As many Canadian snowbirds have discovered, owning property in the United States might offer relief from winter, but it can also produce unexpected financial and compliance headaches for those who don’t take the time to figure out the tax implications.
In short, it’s complicated and involves dealing with the U.S. Internal Revenue Service (IRS) and the Canada Revenue Agency (CRA).
But first, the no-frills example: If you own a Florida condo exclusively for your own use, stay there for just a few months of the year and lock the place up until your next visit, the IRS is unlikely to be interested.
But once you decide to sell or rent, taxation rules and compliance obligations kick in.
Ottawa accounting firm GGFL has many clients with U.S. properties – mostly in Florida – and the firm’s U.S. and cross-border tax principal, Monica Martinez, knows the potential pitfalls.
“Canadians buy U.S. condos because they see this as a better investment than stocks,” she says. “But with the Canadian dollar low, and U.S. property values rising, some are now considering selling.”
Whatever the real estate transaction, navigating the complex U.S. tax system isn’t easy, adds Martinez. But it is essential.
A U.S. non-resident who sells U.S. real estate will encounter upfront withholding taxes. The buyer must generally withhold 15 per cent of the gross sales price at the time of sale – and remit that to the IRS on behalf of the seller.
The withholding taxes can be reduced or eliminated if the seller applies for a “withholding certificate” from the IRS. This allows the withholding tax to be based on an estimate of the maximum tax on the net gain, rather than on the gross sales price.
The seller has to file a U.S. tax return to report the capital gain or loss on the sale, and can claim a refund if taxes previously withheld exceed the final tax liability.
Canadians who rent out their U.S. properties can also be hit with withholding tax - at a rate of 30 per cent of gross rents. The tenant, or property manager, must withhold this tax from each rental payment and remit it to the IRS.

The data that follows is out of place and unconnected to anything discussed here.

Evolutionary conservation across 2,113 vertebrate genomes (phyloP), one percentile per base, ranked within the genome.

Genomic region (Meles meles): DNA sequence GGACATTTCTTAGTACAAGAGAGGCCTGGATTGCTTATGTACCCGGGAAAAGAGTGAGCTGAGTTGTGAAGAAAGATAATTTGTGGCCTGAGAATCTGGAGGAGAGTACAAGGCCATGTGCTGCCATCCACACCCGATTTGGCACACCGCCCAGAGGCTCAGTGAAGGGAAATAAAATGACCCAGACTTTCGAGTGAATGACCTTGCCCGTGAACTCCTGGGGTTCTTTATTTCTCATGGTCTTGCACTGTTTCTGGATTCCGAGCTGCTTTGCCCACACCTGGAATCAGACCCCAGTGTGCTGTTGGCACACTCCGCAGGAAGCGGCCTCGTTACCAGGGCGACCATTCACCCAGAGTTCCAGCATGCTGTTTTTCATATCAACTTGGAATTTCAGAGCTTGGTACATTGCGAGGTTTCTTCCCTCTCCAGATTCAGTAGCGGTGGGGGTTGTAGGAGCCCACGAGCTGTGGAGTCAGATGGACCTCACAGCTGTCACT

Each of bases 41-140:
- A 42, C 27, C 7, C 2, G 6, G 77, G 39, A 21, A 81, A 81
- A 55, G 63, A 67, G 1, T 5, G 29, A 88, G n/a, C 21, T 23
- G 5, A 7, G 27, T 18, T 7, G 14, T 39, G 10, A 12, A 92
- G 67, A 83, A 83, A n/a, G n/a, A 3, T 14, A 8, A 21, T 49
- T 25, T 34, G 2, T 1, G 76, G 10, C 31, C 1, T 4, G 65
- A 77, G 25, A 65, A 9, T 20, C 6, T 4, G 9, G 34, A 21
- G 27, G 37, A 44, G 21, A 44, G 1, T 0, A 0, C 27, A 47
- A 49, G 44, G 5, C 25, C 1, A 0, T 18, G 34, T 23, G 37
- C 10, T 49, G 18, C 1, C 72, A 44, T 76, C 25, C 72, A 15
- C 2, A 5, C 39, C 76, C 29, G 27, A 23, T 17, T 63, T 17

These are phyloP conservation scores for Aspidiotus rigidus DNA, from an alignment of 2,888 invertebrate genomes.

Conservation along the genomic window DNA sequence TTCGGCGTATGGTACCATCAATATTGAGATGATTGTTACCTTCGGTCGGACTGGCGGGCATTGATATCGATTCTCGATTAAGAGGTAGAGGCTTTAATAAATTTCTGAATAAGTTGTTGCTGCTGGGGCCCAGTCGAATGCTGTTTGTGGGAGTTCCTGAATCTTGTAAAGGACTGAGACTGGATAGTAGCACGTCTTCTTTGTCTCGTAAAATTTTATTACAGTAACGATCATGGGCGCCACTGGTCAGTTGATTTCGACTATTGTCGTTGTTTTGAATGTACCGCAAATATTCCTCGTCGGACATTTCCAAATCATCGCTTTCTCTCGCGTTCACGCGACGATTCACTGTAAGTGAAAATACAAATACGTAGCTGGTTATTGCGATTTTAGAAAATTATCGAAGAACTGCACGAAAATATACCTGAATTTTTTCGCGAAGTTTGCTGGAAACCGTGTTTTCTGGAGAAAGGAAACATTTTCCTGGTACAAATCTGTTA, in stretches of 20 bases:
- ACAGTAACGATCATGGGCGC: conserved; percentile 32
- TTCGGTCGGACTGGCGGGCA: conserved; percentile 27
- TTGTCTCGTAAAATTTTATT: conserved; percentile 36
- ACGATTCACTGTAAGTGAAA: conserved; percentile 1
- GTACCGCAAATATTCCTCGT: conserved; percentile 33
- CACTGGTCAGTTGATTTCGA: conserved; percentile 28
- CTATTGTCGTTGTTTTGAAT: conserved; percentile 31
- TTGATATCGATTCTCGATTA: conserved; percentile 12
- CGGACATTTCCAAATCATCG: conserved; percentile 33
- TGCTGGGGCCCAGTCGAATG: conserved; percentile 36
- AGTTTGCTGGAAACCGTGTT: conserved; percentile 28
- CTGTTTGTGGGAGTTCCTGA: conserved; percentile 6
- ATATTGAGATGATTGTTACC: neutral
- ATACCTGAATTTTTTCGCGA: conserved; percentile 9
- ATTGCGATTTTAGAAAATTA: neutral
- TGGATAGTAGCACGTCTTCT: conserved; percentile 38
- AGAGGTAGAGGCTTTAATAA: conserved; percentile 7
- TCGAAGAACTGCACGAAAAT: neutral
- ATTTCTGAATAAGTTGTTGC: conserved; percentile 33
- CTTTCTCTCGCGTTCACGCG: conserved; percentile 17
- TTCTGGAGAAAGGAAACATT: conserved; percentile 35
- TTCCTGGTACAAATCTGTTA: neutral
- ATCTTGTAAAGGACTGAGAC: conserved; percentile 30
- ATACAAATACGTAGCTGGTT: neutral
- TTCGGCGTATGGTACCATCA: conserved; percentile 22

The 30 per cent can also be reduced if the owner elects to be taxed on net rental income instead; by claiming expenses, their tax burden can be reduced but they will have to file a U.S. tax return annually.
Each state also has its own tax regime, although the situation in Florida is less complex because the state has no personal income tax.
As residents of Canada, they must also report the income from the sale or rental of their U.S. property to the CRA. On the brighter side, taxes paid to the U.S. can be credited against Canadian taxes, to avoid double tax.
U.S. real estate investments can be profitable, and certainly offer an escape from Canadian winters, but with the positives comes this complex, specialized area of taxation.
According to GGFL’s Martinez, some Canadians buying, selling and renting U.S. property don’t realize there are tax implications – unfortunately, non-compliance can result in significant tax liabilities and potential penalties.
Her best advice: “Come and see us at GGFL. We can walk you through the tax issues and your compliance obligations, to ensure you are not faced with any unexpected financial consequences. It is well worth it for the peace of mind.”